There was the minivan with the large woman driver and her large family, who also is of the species eroneous legalis spoutus. She, like many other legally-challenged citizens, believes that bicycles should only be ridden on the sidewalk, even though they are classified in every driver handbook as motor vehicles, even though most places have laws against riding a bike on the sidewalk. (My particular town has a waver of this law if you are under 12.) And she feels that she can now justify endangering my life with an extremely risky pass by telling me that I am breaking the law. It doesn’t strike me as odd that she has no love for bikers. After all, she has obviously never been on one, and probably wouldn’t be able to walk one a block without needing resuscitation. But she has seen bike riders on TV (in front of which she and her brood obviously spend a lot of time) doing risky stunts over hills and motor-cross tracks, and she knows for sure that they are too dangerous to be allowed to play in traffic.
I have to pause her to inject the dreaded statistics. Twenty years ago, a car passenger was seven times more likely to be in an accident than a bicyclist.. Although I haven’t read a recent statistic, I believe that the ratio is changing as motorists become more careless and less tolerant of bicycles. Regardless of what the ratio may be, a bicyclist is far more likely to die in a collision with a car. In this way, it’s probably more in line with the fact that motorcyclists are involved in more accidents than cars.
The seven times more likely thing that remains is that a bicyclist is seven times more likely to have an accident on a sidewalk or bike path than on the road. Why? I have had accidents with cars in all three places. I nearly killed (= scared to death, fortunately, and not literally) a cyclist riding on the sidewalk when I was driving my car. The only accident I had on the road, fortunately, was the time I hit a car that pulled out of a parking spot right in front of me. We both survived. He didn’t see me. It happens. But I had time to react and slow down, so that the impact was minimal.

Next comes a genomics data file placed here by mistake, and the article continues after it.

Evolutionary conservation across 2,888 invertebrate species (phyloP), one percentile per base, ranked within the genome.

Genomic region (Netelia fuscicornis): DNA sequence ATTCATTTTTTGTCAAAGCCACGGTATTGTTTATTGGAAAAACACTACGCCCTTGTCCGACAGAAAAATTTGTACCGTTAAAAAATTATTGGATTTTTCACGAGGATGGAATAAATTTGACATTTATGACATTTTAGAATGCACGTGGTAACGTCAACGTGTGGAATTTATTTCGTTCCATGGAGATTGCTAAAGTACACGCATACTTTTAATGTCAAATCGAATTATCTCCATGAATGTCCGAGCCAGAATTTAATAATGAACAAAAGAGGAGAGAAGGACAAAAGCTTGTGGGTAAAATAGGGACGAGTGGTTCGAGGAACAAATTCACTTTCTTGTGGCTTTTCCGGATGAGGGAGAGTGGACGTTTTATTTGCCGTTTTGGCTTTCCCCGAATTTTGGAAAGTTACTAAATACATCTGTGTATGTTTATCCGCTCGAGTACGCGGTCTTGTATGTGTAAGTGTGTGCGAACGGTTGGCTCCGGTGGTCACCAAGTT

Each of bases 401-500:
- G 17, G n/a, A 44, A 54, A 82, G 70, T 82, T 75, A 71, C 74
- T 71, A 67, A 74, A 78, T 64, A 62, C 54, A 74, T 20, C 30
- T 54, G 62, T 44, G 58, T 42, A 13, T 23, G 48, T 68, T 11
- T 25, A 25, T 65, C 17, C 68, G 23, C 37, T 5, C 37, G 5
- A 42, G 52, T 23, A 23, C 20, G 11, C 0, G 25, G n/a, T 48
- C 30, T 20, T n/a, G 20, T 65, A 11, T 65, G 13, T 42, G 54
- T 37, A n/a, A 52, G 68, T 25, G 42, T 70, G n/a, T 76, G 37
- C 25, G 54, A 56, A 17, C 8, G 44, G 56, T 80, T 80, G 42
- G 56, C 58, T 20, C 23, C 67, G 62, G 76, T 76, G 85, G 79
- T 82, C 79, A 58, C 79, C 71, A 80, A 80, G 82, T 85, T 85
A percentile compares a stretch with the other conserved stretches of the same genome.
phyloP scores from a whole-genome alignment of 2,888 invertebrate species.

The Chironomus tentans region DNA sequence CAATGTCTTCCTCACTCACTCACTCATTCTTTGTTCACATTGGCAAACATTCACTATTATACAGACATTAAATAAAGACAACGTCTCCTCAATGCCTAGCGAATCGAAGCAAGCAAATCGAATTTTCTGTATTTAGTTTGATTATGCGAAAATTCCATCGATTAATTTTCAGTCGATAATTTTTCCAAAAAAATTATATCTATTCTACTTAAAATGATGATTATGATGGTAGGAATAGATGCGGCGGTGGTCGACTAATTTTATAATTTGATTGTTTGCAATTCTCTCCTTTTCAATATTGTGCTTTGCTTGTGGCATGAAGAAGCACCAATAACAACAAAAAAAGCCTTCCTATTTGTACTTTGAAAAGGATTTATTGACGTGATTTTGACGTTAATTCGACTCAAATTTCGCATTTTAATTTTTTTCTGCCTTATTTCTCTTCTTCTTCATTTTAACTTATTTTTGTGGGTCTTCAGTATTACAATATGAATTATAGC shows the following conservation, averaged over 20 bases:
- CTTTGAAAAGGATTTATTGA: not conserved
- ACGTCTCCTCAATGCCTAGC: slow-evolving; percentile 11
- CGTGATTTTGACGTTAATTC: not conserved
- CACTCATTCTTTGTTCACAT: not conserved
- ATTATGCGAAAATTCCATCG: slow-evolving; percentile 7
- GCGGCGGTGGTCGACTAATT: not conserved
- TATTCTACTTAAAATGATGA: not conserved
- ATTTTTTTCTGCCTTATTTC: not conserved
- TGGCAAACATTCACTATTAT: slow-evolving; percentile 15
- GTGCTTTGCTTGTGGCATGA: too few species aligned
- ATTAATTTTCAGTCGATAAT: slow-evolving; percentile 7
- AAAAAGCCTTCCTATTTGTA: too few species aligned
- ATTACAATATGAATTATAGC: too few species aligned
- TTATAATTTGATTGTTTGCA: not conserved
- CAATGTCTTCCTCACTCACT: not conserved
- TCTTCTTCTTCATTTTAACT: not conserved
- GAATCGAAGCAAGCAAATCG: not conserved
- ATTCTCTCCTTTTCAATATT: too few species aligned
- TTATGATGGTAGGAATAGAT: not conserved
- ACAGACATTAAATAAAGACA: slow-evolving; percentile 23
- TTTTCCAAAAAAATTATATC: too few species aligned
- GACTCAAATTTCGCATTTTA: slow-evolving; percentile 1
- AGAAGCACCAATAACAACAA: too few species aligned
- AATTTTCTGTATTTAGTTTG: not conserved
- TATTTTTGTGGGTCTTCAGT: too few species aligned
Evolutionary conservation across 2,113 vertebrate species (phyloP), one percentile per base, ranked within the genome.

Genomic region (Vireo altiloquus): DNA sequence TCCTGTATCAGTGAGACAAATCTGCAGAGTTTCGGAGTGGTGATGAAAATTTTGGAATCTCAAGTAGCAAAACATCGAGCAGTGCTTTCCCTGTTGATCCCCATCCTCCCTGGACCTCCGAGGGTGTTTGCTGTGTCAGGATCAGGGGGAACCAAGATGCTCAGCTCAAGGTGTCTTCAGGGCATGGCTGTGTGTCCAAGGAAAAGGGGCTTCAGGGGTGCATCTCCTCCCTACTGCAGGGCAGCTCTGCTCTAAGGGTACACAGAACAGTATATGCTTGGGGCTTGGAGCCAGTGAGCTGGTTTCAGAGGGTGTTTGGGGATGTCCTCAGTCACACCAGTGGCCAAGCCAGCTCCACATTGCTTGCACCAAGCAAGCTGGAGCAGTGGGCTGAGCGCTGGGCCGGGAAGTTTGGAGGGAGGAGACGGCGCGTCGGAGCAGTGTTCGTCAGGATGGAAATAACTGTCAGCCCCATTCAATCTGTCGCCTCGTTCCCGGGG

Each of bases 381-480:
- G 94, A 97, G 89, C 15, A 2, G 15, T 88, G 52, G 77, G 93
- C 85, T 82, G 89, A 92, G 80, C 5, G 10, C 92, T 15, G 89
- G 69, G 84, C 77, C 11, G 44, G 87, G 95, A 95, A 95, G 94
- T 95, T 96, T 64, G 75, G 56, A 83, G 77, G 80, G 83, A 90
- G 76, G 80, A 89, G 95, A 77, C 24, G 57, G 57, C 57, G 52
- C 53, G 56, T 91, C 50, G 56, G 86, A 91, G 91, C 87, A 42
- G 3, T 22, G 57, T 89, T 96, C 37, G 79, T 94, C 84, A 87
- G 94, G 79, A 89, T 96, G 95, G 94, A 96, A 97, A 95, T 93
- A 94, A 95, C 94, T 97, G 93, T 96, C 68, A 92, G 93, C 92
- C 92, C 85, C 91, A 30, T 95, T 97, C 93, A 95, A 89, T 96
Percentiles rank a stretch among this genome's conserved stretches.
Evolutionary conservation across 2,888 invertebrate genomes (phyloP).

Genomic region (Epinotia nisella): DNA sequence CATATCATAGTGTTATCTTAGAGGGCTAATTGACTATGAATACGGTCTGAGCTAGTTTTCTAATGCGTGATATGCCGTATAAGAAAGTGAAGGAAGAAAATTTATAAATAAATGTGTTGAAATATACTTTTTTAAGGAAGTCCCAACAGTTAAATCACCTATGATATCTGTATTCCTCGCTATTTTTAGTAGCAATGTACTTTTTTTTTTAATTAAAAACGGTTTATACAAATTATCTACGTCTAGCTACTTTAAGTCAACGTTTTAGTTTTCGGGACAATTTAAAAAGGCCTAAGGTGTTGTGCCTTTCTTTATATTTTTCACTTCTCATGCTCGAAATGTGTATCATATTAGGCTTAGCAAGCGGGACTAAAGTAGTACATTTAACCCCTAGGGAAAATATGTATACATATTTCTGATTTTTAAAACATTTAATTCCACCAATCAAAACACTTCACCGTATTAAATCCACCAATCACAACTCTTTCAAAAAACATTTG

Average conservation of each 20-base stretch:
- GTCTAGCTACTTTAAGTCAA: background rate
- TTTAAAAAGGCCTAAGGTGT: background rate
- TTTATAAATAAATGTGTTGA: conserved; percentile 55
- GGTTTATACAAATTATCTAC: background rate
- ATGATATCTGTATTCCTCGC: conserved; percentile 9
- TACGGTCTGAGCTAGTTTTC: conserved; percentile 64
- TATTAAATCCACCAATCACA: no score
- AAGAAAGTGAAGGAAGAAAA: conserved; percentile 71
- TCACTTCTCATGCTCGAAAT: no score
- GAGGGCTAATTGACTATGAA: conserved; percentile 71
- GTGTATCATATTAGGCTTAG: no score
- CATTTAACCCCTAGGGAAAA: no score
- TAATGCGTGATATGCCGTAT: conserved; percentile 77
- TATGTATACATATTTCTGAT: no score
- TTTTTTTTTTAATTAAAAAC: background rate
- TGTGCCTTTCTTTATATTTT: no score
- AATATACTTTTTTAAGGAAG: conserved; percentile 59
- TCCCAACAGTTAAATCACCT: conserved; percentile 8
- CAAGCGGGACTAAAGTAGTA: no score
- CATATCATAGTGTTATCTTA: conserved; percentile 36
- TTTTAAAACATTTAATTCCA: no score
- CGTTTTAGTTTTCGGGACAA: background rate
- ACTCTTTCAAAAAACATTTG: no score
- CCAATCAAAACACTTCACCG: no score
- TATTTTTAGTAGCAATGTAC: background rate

The poor cyclist I almost killed was a young man who thought that I should be expecting to see a cyclist racing down the sidewalk at 20 mph. This despite the fact that I couldn’t even see down the sidewalk until I cleared the brick wall that was blocking my view. The same thing occurred to me as a young boy when car suddenly pulled out from behind a building that I was passing. There is just no way for the car to see the biker coming and no way for the cyclist to react. In neither case was the auto driver at fault. Cases on bike paths usually go the same way. Someone backing out of a driveway will have to back across the bike path in order to get a view of street traffic, especially if there are bushes and trees in the way. It’s almost impossible to see a bike coming, or for the bike to see the car until impact is eminent.